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I'm trying to create a stored procedure to convert all ntext columns in my database to nvarchar(max).

This is the code

ALTER PROCEDURE [dbo].[usp_SL_ConvertNtextToNvarchar]
AS
BEGIN
  SET NOCOUNT ON;

  DECLARE @table_name nvarchar(128)
  DECLARE @column_name nvarchar(128)
  DECLARE @totalCount int
  DECLARE @count int

  SET @totalCount = 0;
  SET @count = 0;

  -- Eventlogic
  DECLARE tables_cursor CURSOR FOR 

    SELECT so.name as table_name, sc.name as column_name
      FROM sys.objects so
      JOIN sys.columns sc ON so.object_id = sc.object_id
      JOIN sys.types stp ON sc.user_type_id = stp.user_type_id
                        AND stp.name = 'ntext'
     WHERE so.type = 'U' -- to show only user tables
  OPEN tables_cursor

  FETCH NEXT FROM tables_cursor INTO @table_name, @column_name
  WHILE @@FETCH_STATUS = 0
  BEGIN
    EXEC ('ALTER TABLE Eventlogic.dbo.' + @table_name + ' ALTER COLUMN ' + @column_name + ' nvarchar(max);')
    EXEC ('UPDATE Eventlogic.dbo.' + @table_name + ' SET ' + @column_name + '=' + @column_name + ' ')
    SET @count = @count + 1;
    IF @count > 0
      PRINT ('Eventlogic.dbo.' + @table_name + '.' + @column_name + ' ' + CAST(@count AS nvarchar(10)))
    SET @totalCount = @totalCount  + @count;
    FETCH NEXT FROM tables_cursor INTO @table_name, @column_name
  END 
  CLOSE tables_cursor
  DEALLOCATE tables_cursor
  PRINT ('Total columns updated: ' + CAST(@totalCount AS nvarchar(10)))  

END;

Whenever I try to run it, I get this error:

Msg 16924, Level 16, State 1, Procedure usp_SL_ConvertNtextToNvarchar, Line 37
Cursorfetch: The number of variables declared in the INTO list must match that of selected columns.

We have 338 columns across different tables as ntext, due to legacy.

We upgraded to SQL Server 2008 R2, so we would like to convert these columns to nvarchar(max).

We want to follow the advice here ntext vs nvarchar(max) where Conwell suggests to do the update after the alter.

SQL server moves the text from the LOB structure to the table (if less than 8,000 bytes). So when we run the select again with IO STATISTICS we get 0 LOB reads.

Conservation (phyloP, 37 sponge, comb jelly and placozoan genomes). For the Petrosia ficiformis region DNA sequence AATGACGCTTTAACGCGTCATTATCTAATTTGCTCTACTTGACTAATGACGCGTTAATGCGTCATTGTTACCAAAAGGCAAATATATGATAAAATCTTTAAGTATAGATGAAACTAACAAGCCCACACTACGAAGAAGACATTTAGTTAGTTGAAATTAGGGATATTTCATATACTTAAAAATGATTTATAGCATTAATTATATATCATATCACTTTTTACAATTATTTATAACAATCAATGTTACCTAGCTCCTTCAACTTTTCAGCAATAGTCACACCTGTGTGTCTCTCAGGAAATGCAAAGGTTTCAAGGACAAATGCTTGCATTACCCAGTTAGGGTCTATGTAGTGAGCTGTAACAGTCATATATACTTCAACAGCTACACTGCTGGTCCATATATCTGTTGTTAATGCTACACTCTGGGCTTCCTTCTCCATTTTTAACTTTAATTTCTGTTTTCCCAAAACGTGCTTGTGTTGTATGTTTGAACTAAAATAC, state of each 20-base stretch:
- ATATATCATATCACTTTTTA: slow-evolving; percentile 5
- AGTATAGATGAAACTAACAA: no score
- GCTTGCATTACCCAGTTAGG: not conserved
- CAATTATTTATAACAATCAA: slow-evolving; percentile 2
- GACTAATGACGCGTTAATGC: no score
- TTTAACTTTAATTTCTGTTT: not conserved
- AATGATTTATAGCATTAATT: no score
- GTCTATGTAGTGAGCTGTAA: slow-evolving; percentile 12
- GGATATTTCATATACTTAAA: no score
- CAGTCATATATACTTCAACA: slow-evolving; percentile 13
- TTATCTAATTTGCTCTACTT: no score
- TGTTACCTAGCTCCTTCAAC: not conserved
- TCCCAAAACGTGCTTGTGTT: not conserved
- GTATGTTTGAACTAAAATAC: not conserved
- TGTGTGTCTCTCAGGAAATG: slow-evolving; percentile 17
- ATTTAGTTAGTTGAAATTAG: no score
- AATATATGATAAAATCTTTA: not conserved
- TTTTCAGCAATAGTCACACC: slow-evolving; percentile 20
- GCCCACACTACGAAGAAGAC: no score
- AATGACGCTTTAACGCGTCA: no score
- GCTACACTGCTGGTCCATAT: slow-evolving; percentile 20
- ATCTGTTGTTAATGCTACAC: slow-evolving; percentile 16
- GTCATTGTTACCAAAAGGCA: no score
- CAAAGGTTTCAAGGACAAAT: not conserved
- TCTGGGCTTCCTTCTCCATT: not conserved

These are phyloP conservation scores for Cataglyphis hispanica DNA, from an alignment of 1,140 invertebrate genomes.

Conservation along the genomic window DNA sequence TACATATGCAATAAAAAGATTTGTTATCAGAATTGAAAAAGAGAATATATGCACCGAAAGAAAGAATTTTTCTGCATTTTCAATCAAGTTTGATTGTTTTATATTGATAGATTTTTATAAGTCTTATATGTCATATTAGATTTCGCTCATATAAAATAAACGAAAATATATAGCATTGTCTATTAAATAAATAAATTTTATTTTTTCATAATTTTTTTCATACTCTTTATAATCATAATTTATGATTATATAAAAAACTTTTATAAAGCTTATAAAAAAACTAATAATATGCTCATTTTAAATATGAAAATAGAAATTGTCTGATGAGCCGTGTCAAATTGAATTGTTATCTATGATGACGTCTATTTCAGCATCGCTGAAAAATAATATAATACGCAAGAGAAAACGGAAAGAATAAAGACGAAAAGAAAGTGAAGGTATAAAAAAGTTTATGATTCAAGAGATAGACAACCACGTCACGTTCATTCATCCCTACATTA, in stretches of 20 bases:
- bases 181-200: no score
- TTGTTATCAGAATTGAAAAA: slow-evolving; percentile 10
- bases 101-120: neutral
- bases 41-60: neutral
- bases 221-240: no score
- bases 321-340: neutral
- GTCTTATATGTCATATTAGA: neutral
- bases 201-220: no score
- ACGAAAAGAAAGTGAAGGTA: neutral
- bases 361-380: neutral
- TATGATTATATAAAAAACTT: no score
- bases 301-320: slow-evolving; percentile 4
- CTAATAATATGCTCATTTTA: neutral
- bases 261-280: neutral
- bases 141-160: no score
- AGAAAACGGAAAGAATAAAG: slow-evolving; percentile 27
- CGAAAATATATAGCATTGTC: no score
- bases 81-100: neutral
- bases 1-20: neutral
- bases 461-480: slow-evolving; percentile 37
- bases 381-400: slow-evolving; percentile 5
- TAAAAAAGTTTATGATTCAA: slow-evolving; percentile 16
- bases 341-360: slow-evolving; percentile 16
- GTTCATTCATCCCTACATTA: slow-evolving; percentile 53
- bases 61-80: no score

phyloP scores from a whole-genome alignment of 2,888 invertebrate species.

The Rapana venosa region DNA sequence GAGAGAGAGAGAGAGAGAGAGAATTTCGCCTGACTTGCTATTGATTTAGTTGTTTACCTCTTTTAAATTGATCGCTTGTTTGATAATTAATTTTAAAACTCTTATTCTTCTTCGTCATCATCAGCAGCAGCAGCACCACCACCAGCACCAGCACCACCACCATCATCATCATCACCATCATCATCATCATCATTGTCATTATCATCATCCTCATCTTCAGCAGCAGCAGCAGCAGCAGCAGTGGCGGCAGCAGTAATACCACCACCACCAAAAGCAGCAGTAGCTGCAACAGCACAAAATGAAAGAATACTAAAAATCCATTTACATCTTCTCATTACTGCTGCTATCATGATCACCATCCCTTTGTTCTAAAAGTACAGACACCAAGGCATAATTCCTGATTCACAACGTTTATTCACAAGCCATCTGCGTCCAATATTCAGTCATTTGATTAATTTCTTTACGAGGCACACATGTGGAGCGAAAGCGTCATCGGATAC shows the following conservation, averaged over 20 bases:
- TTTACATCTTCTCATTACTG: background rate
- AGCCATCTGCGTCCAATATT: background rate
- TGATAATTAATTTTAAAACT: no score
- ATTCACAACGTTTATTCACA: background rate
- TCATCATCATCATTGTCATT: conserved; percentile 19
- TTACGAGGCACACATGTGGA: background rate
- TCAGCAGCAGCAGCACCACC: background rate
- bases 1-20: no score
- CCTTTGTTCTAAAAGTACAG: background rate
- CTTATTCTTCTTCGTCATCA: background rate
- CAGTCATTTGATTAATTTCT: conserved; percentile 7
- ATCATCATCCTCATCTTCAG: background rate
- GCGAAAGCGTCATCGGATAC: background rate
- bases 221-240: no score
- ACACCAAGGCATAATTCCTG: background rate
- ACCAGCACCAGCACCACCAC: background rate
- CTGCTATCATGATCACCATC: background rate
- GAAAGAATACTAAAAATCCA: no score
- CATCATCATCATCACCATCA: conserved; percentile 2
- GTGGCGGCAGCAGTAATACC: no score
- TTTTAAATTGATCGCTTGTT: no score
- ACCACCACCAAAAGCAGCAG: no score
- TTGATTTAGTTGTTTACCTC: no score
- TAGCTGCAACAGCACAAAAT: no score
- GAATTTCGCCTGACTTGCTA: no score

Any help with this error would be great.

UPDATE

Updated code as Martin mentioned. It is actually altering only the first one on the list before giving the error.

2nd UPDATE

After making the changes on the code to fix the second fetch, I closed SQL Management Studio. Opened SQL Management Studio again and run it and it worked. So thanks Martin again.

Thanks in advance.

Federico

share|improve this question
1  
Your second fetch is just FETCH NEXT FROM tables_cursor INTO @table_name it should be INTO @table_name, @column_name. Also do you never use schemas other than dbo? And you should use QUOTENAME around the object names. And you aren't preserving the original column nullability. Do they all allow NULL? –  Martin Smith Aug 8 '13 at 16:14
    
@MartinSmith Thanks for such a quick response! I'm fairly new at this and always used dbo, is there an advantage on usinng schema? Not sure what QUOTENAME is. –  Federico Giust Aug 8 '13 at 16:19
    
@MartinSmith I tried fixing that second fetch but still getting the same error. :( –  Federico Giust Aug 8 '13 at 16:21
    
It alters the datatype only to the first one on the list before giving that error. –  Federico Giust Aug 8 '13 at 16:25
1  
I wrote a script that does this (well, close) a loonnnnng time ago. It's posted on the Resources page of my blog: voluntarydba.com/page/Scripts-Code.aspx Convert text and ntext columns Note: watch out if you have fulltext indexes on your database. –  Jon Seigel Aug 8 '13 at 16:33

3 Answers 3

up vote 1 down vote accepted

Ok, I've re-written your SP for you with QUOTENAME and the schema like @MartinSmith suggested. Although I'm not quite sure why you are using an SP for this. It would seem like a stand alone piece of code without the SP wrapper would make more sense for something like this.

You use QUOTENAME to deal with odd characters in the name. For example Table-Test is a valid table name but won't work in your code unless you put []s around it [Table-Test]. QUOTENAME takes care of that for you. It also handles if you happen to have ']'s in your name as well. It generally considered a best practice when you are doing dynamic sql to include schemas and to use QUOTENAME where needed.

USE [EventLogic]
GO

/****** Object:  StoredProcedure [dbo].[usp_SL_ConvertNtextToNvarchar]    Script Date: 08/08/2013 16:28:58 ******/
SET ANSI_NULLS ON
GO

SET QUOTED_IDENTIFIER ON
GO

ALTER PROCEDURE [dbo].[usp_SL_ConvertNtextToNvarchar]
AS
/*
*/
BEGIN
  SET NOCOUNT ON;

  DECLARE @sql nvarchar(max)
  DECLARE @table_schema nvarchar(128)
  DECLARE @table_name nvarchar(128)
  DECLARE @column_name nvarchar(128)
  DECLARE @totalCount int